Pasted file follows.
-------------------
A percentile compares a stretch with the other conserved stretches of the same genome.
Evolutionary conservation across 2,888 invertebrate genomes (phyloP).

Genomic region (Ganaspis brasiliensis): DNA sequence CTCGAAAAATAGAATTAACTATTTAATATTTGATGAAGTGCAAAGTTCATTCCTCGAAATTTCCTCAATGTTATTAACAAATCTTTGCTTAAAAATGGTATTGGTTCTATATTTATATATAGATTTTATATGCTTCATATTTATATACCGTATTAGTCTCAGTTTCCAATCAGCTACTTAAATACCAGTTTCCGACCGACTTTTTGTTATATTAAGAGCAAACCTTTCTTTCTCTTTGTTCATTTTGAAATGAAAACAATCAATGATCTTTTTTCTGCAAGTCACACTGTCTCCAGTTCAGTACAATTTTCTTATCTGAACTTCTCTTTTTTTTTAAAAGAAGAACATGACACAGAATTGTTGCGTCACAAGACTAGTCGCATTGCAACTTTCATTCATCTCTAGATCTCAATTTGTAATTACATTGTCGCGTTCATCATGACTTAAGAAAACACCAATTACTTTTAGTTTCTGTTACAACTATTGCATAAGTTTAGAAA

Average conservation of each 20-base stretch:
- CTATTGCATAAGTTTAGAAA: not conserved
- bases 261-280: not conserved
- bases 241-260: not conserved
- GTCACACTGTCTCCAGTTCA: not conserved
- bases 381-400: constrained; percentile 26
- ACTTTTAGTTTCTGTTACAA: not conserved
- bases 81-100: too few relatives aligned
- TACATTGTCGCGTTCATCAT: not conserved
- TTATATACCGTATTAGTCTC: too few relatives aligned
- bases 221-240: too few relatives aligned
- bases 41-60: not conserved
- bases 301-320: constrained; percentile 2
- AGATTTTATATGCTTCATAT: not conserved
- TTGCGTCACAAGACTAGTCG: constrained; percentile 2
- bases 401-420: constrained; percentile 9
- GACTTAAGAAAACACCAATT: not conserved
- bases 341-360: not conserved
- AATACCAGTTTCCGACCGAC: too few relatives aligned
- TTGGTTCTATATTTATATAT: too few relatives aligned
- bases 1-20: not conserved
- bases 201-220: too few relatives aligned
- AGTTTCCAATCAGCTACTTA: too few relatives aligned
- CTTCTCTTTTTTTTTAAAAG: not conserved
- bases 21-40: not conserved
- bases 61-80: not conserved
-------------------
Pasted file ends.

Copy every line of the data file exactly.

A percentile compares a stretch with the other conserved stretches of the same genome.
Evolutionary conservation across 2,888 invertebrate genomes (phyloP).

Genomic region (Ganaspis brasiliensis): DNA sequence CTCGAAAAATAGAATTAACTATTTAATATTTGATGAAGTGCAAAGTTCATTCCTCGAAATTTCCTCAATGTTATTAACAAATCTTTGCTTAAAAATGGTATTGGTTCTATATTTATATATAGATTTTATATGCTTCATATTTATATACCGTATTAGTCTCAGTTTCCAATCAGCTACTTAAATACCAGTTTCCGACCGACTTTTTGTTATATTAAGAGCAAACCTTTCTTTCTCTTTGTTCATTTTGAAATGAAAACAATCAATGATCTTTTTTCTGCAAGTCACACTGTCTCCAGTTCAGTACAATTTTCTTATCTGAACTTCTCTTTTTTTTTAAAAGAAGAACATGACACAGAATTGTTGCGTCACAAGACTAGTCGCATTGCAACTTTCATTCATCTCTAGATCTCAATTTGTAATTACATTGTCGCGTTCATCATGACTTAAGAAAACACCAATTACTTTTAGTTTCTGTTACAACTATTGCATAAGTTTAGAAA

Average conservation of each 20-base stretch:
- CTATTGCATAAGTTTAGAAA: not conserved
- bases 261-280: not conserved
- bases 241-260: not conserved
- GTCACACTGTCTCCAGTTCA: not conserved
- bases 381-400: constrained; percentile 26
- ACTTTTAGTTTCTGTTACAA: not conserved
- bases 81-100: too few relatives aligned
- TACATTGTCGCGTTCATCAT: not conserved
- TTATATACCGTATTAGTCTC: too few relatives aligned
- bases 221-240: too few relatives aligned
- bases 41-60: not conserved
- bases 301-320: constrained; percentile 2
- AGATTTTATATGCTTCATAT: not conserved
- TTGCGTCACAAGACTAGTCG: constrained; percentile 2
- bases 401-420: constrained; percentile 9
- GACTTAAGAAAACACCAATT: not conserved
- bases 341-360: not conserved
- AATACCAGTTTCCGACCGAC: too few relatives aligned
- TTGGTTCTATATTTATATAT: too few relatives aligned
- bases 1-20: not conserved
- bases 201-220: too few relatives aligned
- AGTTTCCAATCAGCTACTTA: too few relatives aligned
- CTTCTCTTTTTTTTTAAAAG: not conserved
- bases 21-40: not conserved
- bases 61-80: not conserved